Are you worried about staying competitive? 

Labor rates come with a wide-array of misguided beliefs, says Hunnicutt. The first and foremost misguided belief is connected to the biggest competitor of independent repair shops⁠—dealerships.  A majority of owners think that their shop’s rates can’t exceed the local dealerships around them. 

What owners don’t realize, explains Hunnicutt, is that most dealerships can not be more than 10 percent above what the labor rate around it is.  Meaning, if shops don’t raise its labor rates, dealers are unable to raise its either.    

“The dealer would be charging $200 an hour right now if we let them, but the aftermarket [industry] is the one holding dealers back from charging what they want to,” he says. “By us not raising our labor rates, the dealers can't raise their labor rates and we become landlocked.”  

Have you broken it down by the hour?

Another misguided belief system connected to a raising labor rate is the notion of ripping off customers, says Hunnicutt, along with the local discounted competing mechanics charging only $50 an hour. Both of these factors can make owners think that they would lose their business if they raised their shop’s labor rate. 

Raising labor rates does not result in a lost business, says Hunnicutt, in fact, a shop’s labor rate does not have to increase by all too much for an owner to notice an impact on sales.

If a shop is running 2.5 hours per car, and the labor rate goes up by just $10, that is only an added $25 a car, he explains, and an increase of $25 will not chase business away.   

“It’s important to break it down to the hour,” says Hunnicutt.

Have you compensated for the tech shortage? 

Another large reason to raise a shop’s labor rate, is to be able to pay the technicians at the shop more. 

“If technicians are getting harder to find⁠—and they are⁠—we’re going to have to pay them a lot more money to attract the best ones,” says Hunnicutt. “We are going to have to pay someone $50 an hour to get them to come to work for us.”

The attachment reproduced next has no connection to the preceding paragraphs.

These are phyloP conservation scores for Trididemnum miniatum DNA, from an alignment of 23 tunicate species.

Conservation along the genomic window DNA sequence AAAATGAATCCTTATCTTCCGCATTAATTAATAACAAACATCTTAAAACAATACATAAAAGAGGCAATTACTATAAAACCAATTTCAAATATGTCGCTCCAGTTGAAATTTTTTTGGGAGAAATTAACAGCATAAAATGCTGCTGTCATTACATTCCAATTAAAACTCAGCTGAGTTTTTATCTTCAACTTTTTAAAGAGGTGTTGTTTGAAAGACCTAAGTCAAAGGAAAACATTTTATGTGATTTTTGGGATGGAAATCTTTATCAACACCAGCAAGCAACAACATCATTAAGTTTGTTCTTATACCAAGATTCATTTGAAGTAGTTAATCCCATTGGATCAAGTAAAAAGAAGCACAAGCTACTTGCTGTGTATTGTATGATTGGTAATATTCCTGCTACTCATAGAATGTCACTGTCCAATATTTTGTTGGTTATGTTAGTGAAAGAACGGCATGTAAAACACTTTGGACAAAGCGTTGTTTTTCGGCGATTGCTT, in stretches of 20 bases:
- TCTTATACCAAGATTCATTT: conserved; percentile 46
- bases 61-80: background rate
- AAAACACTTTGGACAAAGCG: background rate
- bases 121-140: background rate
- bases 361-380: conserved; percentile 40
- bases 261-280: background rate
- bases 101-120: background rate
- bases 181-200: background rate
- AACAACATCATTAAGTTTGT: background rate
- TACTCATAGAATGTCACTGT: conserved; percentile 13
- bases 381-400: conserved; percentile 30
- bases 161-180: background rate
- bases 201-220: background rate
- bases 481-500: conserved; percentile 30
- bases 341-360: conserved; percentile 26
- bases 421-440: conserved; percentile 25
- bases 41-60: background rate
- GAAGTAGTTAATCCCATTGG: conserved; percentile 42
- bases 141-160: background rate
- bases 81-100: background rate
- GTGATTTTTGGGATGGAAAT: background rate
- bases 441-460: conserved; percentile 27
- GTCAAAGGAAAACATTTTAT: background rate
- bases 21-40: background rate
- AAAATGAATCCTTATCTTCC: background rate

A higher-paid technician, means a raised labor rate. If a shop pays a technician $50 an hour, and that gets multiplied by the 30 percent load (an extra $15 bucks) times 2.5, that gives a rate of $162 an hour that would have to be charged in order to pay that person. 

“Why can’t we pay our technicians $50 an hour and why can't we charge $162 an hour?” Hunnicutt asks.

For comparison, Hunnicutt currently works with some shops that have a labor rate of $160, $180, and $190 depending on where the shop is located and what work they do⁠—European, specialty, or general repair.   

“I have ma and pa shops at $150 an hour, and it has not had an adverse effect on their business,” he says.  

Are you charging for foreseen growth?

Hunnicutt says that when an owner considers raising their shop’s labor rate, they should have more in mind than just their technicians’ current pay.

“It’s not just a matter of what you are paying your best tech right now, but a matter of what you would you like to be paying your best tech right now,” he says.  

If a shop’s best technician is making $28 an hour, the owner should ask themselves how long that technician has been making $28 an hour, and if they have a progressive plan that will soon put the technician on track to make $35 or $40 an hour. If not, the owner should create a progressive plan to make it where the technician can soon make more money, and allow for the shop to make more as well.